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Mine-Hunting Dolphin AWOL In Iraq?

There's been no official confirmation, but there's a report that one of the dolphins on duty with the U.S. Navy in Iraq is missing.

According to the London Times, Tacoma, a 22-year-old dolphin trained to search for mines underwater, has not been seen since leaving on his first mission.

Tacoma and his fellow dolphin, Makai - both part of the U.S. military's Mammal Maritime unit - were flown into the Iraqi port of Umm Qasr by U.S. Navy helicopters on Tuesday and began their mine-detecting work the next day.

Tacoma's handler, Petty Officer Taylor Whitaker, told the Times after 24 hours that he wasn't worried and suggested that Tacoma might have met up with "some local" marine life.

Calling the dolphin's name and offering the lure of his favorite fish reportedly has yet to cause Tacoma to swim back to base.

The Atlantic bottle-nosed dolphin's first mission was checking for underwater mines to clear the way for the arrival of the British ship Sir Galahad, which carried the first large shipment of humanitarian supplies to reach Iraq.

The supply ship pulled into port at Umm Qasr Friday, just behind the British mine-detecting ship HMS Sandown, and accompanied by U.S. Navy and Kuwaiti patrol boats - a security escort through the Khor Abdallah waterway.

U.S. and British minesweeping teams - including 50 divers - had found and detonated six potential mines in that waterway in the 36 hours before the ship docked with its precious cargo: 100 tons of water and 150 tons of rice, lentils, cooking oil, tomato paste, chick peas, sugar, powdered milk, tea, blankets, medicine and other emergency supplies.

Until the dolphins arrived, the divers were stuck with searching for the mines by hand, in water so muddy some compared the job to crawling around in mud with your eyes shut.

"It's very likely (Saddam) would mine these waters to prevent coalition forces from entering," said U.S. Navy Commander Ian Hall, who coordinates four American "mine hunter" ships that have been methodically sweeping the channel with six British counterparts.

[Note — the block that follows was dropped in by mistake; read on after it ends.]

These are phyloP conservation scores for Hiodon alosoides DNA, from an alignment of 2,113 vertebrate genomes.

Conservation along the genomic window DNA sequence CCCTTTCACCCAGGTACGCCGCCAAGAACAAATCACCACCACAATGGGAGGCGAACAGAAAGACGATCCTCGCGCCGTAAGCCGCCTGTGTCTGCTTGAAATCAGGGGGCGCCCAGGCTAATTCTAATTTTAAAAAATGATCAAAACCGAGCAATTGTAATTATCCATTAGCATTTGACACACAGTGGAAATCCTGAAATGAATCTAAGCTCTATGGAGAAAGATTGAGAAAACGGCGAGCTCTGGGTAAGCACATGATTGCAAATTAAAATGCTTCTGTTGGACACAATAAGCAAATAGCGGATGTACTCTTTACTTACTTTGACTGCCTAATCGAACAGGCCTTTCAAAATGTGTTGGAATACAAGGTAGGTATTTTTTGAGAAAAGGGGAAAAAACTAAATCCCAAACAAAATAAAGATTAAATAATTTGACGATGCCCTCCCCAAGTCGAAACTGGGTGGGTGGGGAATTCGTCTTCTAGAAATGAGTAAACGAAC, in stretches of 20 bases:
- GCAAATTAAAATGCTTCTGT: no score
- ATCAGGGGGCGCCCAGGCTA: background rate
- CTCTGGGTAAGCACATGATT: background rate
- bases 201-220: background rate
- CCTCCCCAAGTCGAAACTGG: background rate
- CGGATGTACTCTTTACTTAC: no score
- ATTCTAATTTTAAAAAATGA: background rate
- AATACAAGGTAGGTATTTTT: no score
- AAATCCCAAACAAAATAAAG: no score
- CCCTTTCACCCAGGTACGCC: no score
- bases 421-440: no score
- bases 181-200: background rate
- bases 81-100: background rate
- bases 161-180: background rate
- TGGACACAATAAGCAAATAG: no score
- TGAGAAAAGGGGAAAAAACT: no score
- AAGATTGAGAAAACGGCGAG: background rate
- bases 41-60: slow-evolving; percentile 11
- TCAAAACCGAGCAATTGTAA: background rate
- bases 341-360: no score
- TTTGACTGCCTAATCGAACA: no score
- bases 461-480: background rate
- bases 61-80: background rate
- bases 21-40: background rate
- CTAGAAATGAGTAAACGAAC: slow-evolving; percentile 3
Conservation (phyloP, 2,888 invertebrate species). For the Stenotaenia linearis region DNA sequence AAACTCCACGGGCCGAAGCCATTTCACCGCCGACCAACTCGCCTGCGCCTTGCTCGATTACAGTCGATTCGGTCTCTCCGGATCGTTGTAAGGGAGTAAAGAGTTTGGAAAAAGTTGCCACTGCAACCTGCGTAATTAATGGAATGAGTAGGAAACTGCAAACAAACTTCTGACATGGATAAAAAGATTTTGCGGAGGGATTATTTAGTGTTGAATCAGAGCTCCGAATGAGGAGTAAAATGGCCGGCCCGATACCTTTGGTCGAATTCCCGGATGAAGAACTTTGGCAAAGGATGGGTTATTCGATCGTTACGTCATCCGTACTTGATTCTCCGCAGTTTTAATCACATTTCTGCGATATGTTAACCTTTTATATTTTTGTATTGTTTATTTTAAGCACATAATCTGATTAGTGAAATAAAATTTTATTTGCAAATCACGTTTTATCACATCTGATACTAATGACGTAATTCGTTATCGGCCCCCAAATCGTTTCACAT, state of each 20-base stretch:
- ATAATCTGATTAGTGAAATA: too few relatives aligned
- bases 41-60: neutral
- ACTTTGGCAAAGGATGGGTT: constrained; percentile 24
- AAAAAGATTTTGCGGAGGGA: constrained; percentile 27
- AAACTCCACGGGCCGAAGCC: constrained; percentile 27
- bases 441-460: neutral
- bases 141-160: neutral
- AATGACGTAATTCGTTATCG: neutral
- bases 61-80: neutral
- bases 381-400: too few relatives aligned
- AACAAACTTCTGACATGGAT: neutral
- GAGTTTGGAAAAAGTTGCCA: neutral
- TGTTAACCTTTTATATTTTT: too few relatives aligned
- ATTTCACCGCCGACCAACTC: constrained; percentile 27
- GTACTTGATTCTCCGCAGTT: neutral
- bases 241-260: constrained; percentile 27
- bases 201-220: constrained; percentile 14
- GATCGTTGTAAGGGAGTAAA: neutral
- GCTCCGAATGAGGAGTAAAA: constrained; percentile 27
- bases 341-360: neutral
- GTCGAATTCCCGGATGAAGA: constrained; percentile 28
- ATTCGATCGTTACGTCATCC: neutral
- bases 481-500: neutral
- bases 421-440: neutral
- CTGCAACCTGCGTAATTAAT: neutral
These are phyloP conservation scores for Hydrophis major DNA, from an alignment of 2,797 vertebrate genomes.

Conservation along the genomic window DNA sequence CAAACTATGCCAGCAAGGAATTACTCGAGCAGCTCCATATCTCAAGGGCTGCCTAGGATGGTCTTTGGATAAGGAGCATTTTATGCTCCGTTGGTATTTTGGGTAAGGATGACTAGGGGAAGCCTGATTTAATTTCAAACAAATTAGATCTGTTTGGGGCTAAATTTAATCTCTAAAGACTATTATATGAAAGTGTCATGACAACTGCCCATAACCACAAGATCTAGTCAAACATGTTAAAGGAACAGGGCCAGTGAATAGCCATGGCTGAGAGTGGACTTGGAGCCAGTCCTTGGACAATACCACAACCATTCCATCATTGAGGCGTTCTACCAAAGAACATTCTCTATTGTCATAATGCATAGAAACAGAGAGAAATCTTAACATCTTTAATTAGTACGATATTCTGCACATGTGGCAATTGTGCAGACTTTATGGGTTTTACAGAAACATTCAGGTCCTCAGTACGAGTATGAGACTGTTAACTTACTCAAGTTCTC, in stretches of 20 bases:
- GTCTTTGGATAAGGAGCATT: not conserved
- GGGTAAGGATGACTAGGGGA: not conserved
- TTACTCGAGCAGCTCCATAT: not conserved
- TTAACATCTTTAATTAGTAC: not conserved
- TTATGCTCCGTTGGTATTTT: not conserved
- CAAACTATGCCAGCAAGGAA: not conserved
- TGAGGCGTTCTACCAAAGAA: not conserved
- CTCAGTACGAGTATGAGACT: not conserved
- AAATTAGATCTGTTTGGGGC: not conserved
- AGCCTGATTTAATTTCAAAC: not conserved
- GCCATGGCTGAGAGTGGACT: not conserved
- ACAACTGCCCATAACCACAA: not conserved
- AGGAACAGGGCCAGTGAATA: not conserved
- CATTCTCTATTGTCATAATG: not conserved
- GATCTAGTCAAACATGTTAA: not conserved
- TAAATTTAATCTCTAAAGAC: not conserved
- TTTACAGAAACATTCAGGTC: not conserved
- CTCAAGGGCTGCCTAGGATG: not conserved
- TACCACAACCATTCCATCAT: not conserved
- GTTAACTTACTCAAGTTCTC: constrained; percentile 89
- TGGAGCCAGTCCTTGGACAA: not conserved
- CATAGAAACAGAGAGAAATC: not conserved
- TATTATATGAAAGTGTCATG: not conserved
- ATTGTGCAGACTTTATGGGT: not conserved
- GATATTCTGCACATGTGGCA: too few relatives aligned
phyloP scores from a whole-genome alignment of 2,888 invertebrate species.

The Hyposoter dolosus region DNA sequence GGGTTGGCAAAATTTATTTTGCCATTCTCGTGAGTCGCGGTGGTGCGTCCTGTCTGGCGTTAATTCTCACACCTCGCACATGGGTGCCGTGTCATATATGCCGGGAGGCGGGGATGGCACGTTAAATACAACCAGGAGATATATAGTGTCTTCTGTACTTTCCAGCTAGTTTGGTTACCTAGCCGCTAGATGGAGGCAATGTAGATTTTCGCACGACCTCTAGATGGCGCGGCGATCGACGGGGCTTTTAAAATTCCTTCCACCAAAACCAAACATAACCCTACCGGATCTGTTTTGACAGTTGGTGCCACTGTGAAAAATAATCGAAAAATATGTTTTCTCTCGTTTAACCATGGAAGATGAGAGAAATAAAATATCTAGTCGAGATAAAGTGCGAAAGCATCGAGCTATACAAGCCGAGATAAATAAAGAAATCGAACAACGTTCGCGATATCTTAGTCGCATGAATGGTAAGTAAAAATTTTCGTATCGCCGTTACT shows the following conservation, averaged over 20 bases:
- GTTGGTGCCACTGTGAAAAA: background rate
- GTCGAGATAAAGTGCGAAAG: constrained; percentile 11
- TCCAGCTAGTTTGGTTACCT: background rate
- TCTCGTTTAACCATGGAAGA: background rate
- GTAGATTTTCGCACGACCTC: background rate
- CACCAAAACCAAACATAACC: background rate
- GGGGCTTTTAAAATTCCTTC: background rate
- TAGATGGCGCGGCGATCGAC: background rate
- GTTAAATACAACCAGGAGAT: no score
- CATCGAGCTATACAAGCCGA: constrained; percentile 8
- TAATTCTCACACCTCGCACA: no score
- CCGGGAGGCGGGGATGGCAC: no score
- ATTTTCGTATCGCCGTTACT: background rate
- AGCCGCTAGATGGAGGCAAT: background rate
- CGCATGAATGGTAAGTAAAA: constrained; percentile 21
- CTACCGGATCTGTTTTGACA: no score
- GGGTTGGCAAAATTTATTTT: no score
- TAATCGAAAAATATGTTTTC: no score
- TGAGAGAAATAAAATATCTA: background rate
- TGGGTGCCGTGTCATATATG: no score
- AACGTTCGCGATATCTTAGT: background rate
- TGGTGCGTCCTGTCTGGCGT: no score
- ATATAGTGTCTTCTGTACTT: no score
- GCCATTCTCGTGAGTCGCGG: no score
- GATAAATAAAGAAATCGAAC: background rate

Hall said his teams could not positively confirm whether the objects recently detonated were newly laid mines or leftover ordnance from earlier Iraqi wars but said that the location of several were highly "suspicious."

Working intensively for the past week, the teams cleared a 200 yard-wide channel along the 40 mile-route from the Persian Gulf into the port of Umm Qasr, which allied forces are hoping to make the center for humanitarian relief distribution.

Beside mines, authorities were also on the alert for fast-moving "suicide boats" such as the one which attacked the USS Cole as it refueled in Yemen in October 2000.

After it docked Friday in Umm Qasr, the Sir Galahad was quickly unloaded by forklifts and cranes. The bulk of the aid was donated by Britain, and military officials will soon fan into Iraqi villages to assess relief needs.

The Navy's dolphins, who are trained to avoid danger by never touching any of the suspected mines they find, are valued by the military because their natural sonar allows them to detect mines even under the most difficult conditions.

Prior to arriving in Iraq, experts had mentioned one worry about the marine mammal deployment there: the potential for a turf clash between the local Iraqi dolphins and the military dolphins, who were trained in California.

Dolphins are territorial animals and there was some concern that the Iraqi dolphins might chase out their newly arrived American cousins, causing them to swim into other waters and out of military usefulness.

The Navy has been using marine mammals since the early 1960s, when military researchers noticed how sea mammals' highly developed senses, such as the dolphins' sonar, could be harnessed to locate mines and do other underwater tasks.

Dolphins were used in the 1970s during the Vietnam War. In the late 1980s, six Navy dolphins patrolled the Bahrain harbor to protect U.S. ships from enemy swimmers and mines. They also were used to escort Kuwaiti oil tankers through potentially dangerous waters.

Umm Qasr has already been proven to be a likely hazard.

Dozens of mines were recently found by U.S. Marines near a warehouse in Umm Qasr. Iraqi pilot boats and fishing dhows partially loaded with mines have been found at docks in the port town, and coalition forces recently intercepted a barge loaded with anti-ship mines.

"It's a threat that we have to take seriously," said the Sir Galahad's Capt. Roger Robinson-Brown, whose crew is on alert for possible suicide attacks. "Once they're headed toward you, there's nothing you can do."

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